Esau had been murderously enraged at Jacob (Genesis 27:41-42) and, upon learning on his brother's return to Canaan, rushed to meet him with 400 men (32:6, 33:1), a move that could have been aggressive (Jacob certainly worried that it was). Yet in 36:6-8 (KJV), we read:

6 And Esau took his wives, and his sons, and his daughters, and all the persons of his house, and his cattle, and all his beasts, and all his substance, which he had got in the land of Canaan; and went into the country from the face of his brother Jacob. 7 For their riches were more than that they might dwell together; and the land wherein they were strangers could not bear them because of their cattle. 8 Thus dwelt Esau in mount Seir: Esau is Edom.

So Esau voluntarily left Canaan. Why did he? Why did he not insist that Jacob leave?

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Famously, Esau lightly esteemed his birthright, selling it for some red stuff—a detail, in retrospect, that looks highly symbolic: it seems only fitting that he would lightly esteem the land of his fathers, and prefer the red land of Seir instead.

That said, another explanation is given in the text itself: “For their riches were more than that they might dwell together; and the land wherein they were strangers could not bear them because of their cattle.” (Gen 36:7) The problem, apparently, was similar to that which we saw earlier between Abram and Lot in 13:5-12—but not precisely, because Jacob was not even present when Esau, evidently, concluded that he would have to leave Canaan.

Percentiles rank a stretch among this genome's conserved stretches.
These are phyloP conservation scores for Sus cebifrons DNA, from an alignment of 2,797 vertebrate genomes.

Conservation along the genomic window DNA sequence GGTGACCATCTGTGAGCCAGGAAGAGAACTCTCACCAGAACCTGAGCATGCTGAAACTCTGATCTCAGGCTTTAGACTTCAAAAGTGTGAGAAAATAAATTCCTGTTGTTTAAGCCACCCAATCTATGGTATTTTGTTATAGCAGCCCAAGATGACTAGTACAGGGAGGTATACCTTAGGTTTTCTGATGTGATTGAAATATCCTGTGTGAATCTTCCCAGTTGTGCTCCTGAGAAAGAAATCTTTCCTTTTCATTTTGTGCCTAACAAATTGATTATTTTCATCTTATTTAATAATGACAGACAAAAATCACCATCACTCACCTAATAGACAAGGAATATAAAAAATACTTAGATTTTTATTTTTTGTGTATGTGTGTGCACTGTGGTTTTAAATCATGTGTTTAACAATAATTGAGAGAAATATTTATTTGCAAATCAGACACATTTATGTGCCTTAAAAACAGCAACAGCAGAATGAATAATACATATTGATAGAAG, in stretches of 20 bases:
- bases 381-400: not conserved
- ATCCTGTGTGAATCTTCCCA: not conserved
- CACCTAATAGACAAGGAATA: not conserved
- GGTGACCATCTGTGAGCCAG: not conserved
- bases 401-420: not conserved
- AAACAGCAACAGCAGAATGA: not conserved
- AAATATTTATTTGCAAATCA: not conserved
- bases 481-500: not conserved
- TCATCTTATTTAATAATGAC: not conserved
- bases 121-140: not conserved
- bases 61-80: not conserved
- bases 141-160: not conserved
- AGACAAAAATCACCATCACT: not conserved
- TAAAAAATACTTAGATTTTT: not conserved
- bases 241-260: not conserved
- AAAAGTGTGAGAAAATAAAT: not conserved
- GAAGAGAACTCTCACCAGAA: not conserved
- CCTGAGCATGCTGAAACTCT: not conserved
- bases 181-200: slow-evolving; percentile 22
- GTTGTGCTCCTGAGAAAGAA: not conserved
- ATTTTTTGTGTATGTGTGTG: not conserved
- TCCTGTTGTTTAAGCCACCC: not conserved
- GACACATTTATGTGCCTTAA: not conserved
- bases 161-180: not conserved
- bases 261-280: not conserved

Besides, even if Jacob were presently in Canaan, the explanation given here, taken one way, seems puzzling: surely the rich land of Canaan was capable of sustaining numerous flocks and numerous wealthy tribes all at once. No, there was a similar problem between Jacob and Esau and between Abram and Lot. In both cases, the problem was not the sheer lack of pasturelands but conflict—present or anticipated—should they live anywhere in close proximity.

I do not of course mean to contradict the plain words of the text, but rather to suggest a perfectly plausible reading of the words “the land...could not bear them because of their cattle.” (36:7) Why could the land not bear them? Because it was indeed difficult for the herds to “dwell together” (36:7). This, in turn, was not because the size of the land was insufficient, but because two groups of competing herdsmen dwelling together would inevitably lead to conflict. It would have been just the sort of conflict that had begun between the men of Abram and Lot (see 13:6-7). Esau therefore solved this problem, even while Jacob was gone, by moving away.

But why did he not insist that Jacob move away—or that he keep away? Here we must conclude that he accepted that Jacob had been given the blessing and the inheritance. The fact that he was murderously enraged does not entail that he failed to respect the reality of the blessing given by his father, or rather, the Lord. The facts both that he moved away while Jacob was gone, and that he was capable of meeting his brother and burying their father together (35:29), all peacefully, speaks well of him.

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